Dear brothers and sisters, as you know I decided to resign from the ministry that the Lord had entrusted me on
April 19, 2005. I did this in
full freedom, for the good of the Church after having prayed at length and
examined my conscience before God, well aware of the gravity of this act.
I was also well aware that I was no longer able to fulfill the Petrine Ministry with that strength that it demands. What sustains and illuminates me is the certainty that the Church belongs to Christ whose care and guidance will never be lacking. I thank you all for the love and prayer with which you have accompanied me.
I have felt, almost physically, your prayers in these days which are not easy for me, the strength which the love of the Church and your prayers brings to me. Continue to pray for me and for the future Pope, the Lord will guide us!
February 13, 2013
Reflection – I am going to blog the whole of Pope Benedict’s general audience yesterday, which is quite an extraordinary reflection on Lent and conversion. But, of course, he began his audience with the above personal remarks, which were interrupted several times by prolonged applause from the crowd and great emotion.
I also watched a small clip of his final public Mass, also yesterday, at which Cardinal Bartone publicly thanked him, again with considerable emotion. “You have brought man to God, and God to man,” he said. There was, again, prolonged applause, and it was so very touching to see the various cardinals and bishops removing their miters in a gesture of respect, more than a few of them wiping tears from their eyes, and the Pope himself, looking very drawn and tired, but visibly moved by the outpouring of love and genuine affection.
You know, I keep trying to take my own personal reflections on this whole matter to the next level of depth, to get to the big picture, to the large-scale ramifications of this event for the Church, to the deeper theological and spiritual meanings of it for world and ecclesial history.
Can’t do it. Not yet. Maybe I’ll get there eventually. What really strikes me here, and maybe this is of great spiritual significance after all, is the enormous personal love and affection being poured out for this man, Joseph Ratzinger, our German Shepherd. His own personal love for the Church, for us, which has kept him at this difficult task these past years, and is now motivating him to do this hard controversial thing of resigning, and the love being expressed for him in so many quarters.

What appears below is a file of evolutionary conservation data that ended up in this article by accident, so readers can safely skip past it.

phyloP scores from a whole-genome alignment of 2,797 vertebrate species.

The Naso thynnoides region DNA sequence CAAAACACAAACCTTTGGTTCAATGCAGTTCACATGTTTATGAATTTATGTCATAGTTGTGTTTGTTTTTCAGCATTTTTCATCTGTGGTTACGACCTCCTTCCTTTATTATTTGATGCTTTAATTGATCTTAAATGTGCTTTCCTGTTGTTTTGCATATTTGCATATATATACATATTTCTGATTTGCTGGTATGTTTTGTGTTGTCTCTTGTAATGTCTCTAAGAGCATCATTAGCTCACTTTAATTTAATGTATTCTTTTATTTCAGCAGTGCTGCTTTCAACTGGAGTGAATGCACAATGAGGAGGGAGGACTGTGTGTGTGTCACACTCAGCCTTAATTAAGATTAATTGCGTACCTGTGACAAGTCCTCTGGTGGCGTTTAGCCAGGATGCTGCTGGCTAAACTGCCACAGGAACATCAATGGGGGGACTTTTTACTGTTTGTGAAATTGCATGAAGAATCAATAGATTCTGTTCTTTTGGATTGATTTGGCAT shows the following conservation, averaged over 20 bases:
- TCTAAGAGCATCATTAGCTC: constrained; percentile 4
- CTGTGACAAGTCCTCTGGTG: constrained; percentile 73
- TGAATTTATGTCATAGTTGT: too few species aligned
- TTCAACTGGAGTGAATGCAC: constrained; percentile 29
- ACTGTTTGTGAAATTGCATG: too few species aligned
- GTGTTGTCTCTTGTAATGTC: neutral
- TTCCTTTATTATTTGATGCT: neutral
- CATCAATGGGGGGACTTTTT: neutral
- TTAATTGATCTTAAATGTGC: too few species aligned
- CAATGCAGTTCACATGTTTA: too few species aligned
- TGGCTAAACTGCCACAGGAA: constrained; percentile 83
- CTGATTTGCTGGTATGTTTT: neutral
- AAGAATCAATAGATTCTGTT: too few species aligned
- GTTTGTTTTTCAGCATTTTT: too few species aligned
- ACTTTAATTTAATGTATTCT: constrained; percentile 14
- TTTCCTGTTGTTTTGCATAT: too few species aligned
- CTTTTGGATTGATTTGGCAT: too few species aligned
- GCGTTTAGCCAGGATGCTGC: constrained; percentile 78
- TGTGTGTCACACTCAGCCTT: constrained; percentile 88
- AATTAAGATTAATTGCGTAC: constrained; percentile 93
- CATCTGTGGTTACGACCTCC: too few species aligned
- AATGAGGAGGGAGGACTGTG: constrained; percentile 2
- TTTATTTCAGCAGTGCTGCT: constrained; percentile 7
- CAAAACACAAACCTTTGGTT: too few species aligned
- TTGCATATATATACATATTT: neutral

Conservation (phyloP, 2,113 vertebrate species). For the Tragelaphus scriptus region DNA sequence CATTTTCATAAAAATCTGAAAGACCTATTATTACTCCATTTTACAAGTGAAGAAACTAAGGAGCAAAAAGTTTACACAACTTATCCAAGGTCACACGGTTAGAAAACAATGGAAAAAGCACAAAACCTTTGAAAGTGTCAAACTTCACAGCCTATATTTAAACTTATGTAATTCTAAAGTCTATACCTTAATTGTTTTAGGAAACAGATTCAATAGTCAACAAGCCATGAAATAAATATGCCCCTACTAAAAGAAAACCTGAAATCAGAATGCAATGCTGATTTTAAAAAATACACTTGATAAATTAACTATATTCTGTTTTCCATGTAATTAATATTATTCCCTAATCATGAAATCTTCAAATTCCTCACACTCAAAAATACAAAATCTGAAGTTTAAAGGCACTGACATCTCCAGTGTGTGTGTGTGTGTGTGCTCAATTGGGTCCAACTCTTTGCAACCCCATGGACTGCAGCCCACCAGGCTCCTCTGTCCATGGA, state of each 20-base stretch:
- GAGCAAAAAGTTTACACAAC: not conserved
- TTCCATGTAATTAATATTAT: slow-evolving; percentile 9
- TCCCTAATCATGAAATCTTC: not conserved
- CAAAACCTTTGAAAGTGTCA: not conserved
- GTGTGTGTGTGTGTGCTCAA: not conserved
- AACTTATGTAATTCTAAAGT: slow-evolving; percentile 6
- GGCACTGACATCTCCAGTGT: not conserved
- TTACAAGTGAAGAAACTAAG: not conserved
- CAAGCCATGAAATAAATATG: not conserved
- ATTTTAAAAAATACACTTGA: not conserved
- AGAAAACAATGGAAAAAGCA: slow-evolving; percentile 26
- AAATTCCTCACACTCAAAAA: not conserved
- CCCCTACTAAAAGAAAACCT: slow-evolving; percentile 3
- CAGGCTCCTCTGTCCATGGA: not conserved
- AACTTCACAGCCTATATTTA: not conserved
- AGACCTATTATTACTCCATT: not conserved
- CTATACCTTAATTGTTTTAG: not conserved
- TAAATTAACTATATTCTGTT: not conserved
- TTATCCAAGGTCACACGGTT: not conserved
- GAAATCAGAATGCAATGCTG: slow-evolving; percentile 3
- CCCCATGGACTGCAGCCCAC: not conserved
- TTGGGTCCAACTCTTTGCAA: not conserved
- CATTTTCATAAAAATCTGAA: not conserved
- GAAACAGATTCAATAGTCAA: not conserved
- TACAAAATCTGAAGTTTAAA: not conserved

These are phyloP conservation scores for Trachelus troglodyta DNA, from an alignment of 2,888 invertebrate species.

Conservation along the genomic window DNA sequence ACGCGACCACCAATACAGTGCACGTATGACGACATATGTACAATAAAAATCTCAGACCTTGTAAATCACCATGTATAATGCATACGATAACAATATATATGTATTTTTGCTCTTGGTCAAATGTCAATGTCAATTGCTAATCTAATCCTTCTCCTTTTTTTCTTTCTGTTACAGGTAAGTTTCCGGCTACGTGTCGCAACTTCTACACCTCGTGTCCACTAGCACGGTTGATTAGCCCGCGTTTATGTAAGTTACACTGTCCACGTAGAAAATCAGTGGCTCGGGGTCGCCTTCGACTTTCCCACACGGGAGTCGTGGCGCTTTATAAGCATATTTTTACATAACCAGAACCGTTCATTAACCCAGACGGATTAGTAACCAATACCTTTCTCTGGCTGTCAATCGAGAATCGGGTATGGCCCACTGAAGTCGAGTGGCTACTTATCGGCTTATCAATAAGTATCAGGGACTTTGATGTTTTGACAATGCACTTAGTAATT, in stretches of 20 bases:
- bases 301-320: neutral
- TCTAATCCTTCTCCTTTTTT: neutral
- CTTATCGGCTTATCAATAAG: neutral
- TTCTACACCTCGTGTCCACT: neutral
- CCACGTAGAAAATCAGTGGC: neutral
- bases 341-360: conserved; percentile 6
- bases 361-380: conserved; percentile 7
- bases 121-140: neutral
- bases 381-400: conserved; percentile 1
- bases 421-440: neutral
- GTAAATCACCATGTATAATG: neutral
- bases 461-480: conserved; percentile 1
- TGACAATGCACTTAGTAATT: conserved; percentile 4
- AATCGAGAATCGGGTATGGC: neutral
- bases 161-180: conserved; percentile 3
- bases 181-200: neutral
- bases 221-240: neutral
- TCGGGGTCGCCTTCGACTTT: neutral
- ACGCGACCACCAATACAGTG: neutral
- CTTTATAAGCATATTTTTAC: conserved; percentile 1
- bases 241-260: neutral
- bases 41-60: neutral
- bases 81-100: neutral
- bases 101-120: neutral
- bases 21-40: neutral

Yes, there are politics and wrangling and the usual negative comments from the usual suspects... but who cares about that? What I’m seeing is a whole lotta love for this quiet little man who has really tried to love and serve us with his great intellect and gift for words.
And this is rather important, actually. So often we can lose the humanity of the Church behind the trappings of office or the tug-of-war of controversy or the struggle with obedience and authority. So often people can become symbols: Ratzinger of the ‘conservative’ wing; Martini (say) of the ‘liberal’. But people are not symbols, not primarily. They are human beings, with all the human fraility and foibles, but also with human beauty and grace.
The Church is divine… but it certainly is always human, too. And this humanity is not, as we so often mean when we speak of it, simply the Church’s failures and the sins (horrific at times) of its members and leaders. It’s also a little old man in the
who is sick and tired and is telling us he cannot do it any more. It’s his colleagues
and co-workers in the Vatican Vatican wiping tears from their eyes as they thank him for trying so hard
for so long. It’s all of us with our hearts in our throats and perhaps tears in
our eyes as we take in these events and turn to each other for support, perhaps
in some confusion, perhaps anxiety, perhaps hurt or even anger.
It’s all of this—all of us gathered together around this little old man—our father in Christ who is also our brother in Christ and who needs our prayers, and all of us gathered together around the college of cardinals who most definitely need our prayers, because they are only human too, and subject to the same frailties and limitations as we all are.